INTRODUCTION In recent years, information technology and an increasingly transparent financial sector have become key driving forces in business — operations, strategies, structures, ownership, and performance. These forces cut across many industries to force changes that, in turn, have had significant economic and social impacts in rural communities. Structurally, the emerging lithium-ion battery technology industry is uncharacteristic of typical agricultural processing. The lithium-ion battery technology industry grows out of its developmental stage into a more embedded role.
The ability of traditional firms to achieve competitive advantage is predicated, in part, on their capacity to develop efficient, internalized information systems to provide market coordination and linkages between their operations and global commodity and financial markets.
However, the rapid and widespread change in information technologies has arguably eroded the power provided to these global processing concerns. The automobile industry is often characterized in terms that limit the scope of discussion to the manufacture and sale of new automobiles.
The role of information technology (IT) in this process has never been in the foreground: it has always been infrastructural, making possible subtle but profound changes in nearly every aspect of the industry.
This panel will examine the mechanisms and logic of transformation in a world of rapidly changing capabilities in information processing and communication. In this, we depart somewhat from the contemporary practice of focusing on the ways in which specific information technologies (e. g. , the Internet, World Wide Web, or e-commerce) change specific practices in the industry as it currently operates.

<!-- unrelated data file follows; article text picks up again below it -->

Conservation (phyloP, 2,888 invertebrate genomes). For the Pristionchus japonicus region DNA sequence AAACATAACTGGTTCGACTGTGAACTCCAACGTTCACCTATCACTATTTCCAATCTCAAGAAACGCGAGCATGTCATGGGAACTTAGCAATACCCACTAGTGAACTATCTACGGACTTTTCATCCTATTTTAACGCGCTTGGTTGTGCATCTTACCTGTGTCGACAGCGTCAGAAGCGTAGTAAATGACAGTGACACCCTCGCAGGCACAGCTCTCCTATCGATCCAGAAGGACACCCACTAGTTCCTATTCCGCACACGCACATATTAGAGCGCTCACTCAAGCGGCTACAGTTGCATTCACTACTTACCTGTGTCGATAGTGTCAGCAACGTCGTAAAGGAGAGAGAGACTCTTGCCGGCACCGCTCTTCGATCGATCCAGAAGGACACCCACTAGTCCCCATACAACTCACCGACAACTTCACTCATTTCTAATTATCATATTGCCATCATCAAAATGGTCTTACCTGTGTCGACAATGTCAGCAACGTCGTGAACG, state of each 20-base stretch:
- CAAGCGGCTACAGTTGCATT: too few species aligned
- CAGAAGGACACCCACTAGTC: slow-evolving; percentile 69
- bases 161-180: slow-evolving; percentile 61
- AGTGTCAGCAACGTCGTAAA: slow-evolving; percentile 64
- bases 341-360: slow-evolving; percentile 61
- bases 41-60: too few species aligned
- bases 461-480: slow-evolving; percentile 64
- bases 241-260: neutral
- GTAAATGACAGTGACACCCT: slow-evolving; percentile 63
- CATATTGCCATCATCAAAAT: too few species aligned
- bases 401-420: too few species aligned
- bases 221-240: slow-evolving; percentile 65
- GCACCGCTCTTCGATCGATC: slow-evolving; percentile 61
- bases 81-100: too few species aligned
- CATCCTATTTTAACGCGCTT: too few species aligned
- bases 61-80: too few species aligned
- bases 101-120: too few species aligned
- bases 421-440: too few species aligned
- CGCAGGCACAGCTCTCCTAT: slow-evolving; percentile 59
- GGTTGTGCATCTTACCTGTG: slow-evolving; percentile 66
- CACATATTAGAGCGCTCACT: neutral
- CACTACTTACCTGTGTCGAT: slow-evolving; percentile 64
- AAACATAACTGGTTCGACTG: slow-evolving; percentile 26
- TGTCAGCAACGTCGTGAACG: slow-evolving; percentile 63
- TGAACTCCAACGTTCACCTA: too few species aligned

Our focus is more upon the slow accretion of capability enabled by information technology that, in time, results in fundamentally new characteristics in the industry, as the main interest is in the relationship between information and the automobile realm. We break this analysis into six regimes of change: • Property regulation, risk mitigation, and complementary asset provision • Atmospheric emissions control • Passenger safety • Entertainment, conviviality and control • Expediting and coordinating production and distribution • Manufacturer-customer relationship construction and maintenance
The most important impacts of information technology in this transformation have been deep in the infrastructure of the vehicles themselves (e. g. , emissions control, safety, entertainment), and in the records systems that have fundamentally important in altering the relationship between dealers, automobile users, and other actors in the automobile realm. The story of IT in enterprise transformation in the automobile industry is one of slow, infrastructural, accretionary change that produces powerful cumulative effects. It is not surprising that this kind of change is difficult to see.
Moreover, industry transformation is not limited to the businesses processes of the firms. It affects the broad fabric of economic and social enterprise in a world where information, knowledge, and value are easily reproduced and transported. The contemporary developments in the Internet and the World Wide Web might very well, in time, produce such changes. To this point, they have not yet done so, and it is difficult to predict whether or how they will. The history of the automobile industry has from the start been one of complementary use of IT.
The automobile industry co-evolved with modern IT, and in myriad ways, incorporated that technology as it grew. The full effects of such evolution are difficult to spot because they take a long time and so much of what is important becomes infrastructural and invisible. That is the reason why a broader view of automotive industry transformation is necessary to understand the effects of a class of technologies as broad as information technology on an industry as large, diverse, and complex as the automobile industry. PRESENT STATUS OF MITSUBISHI MOTOR CORP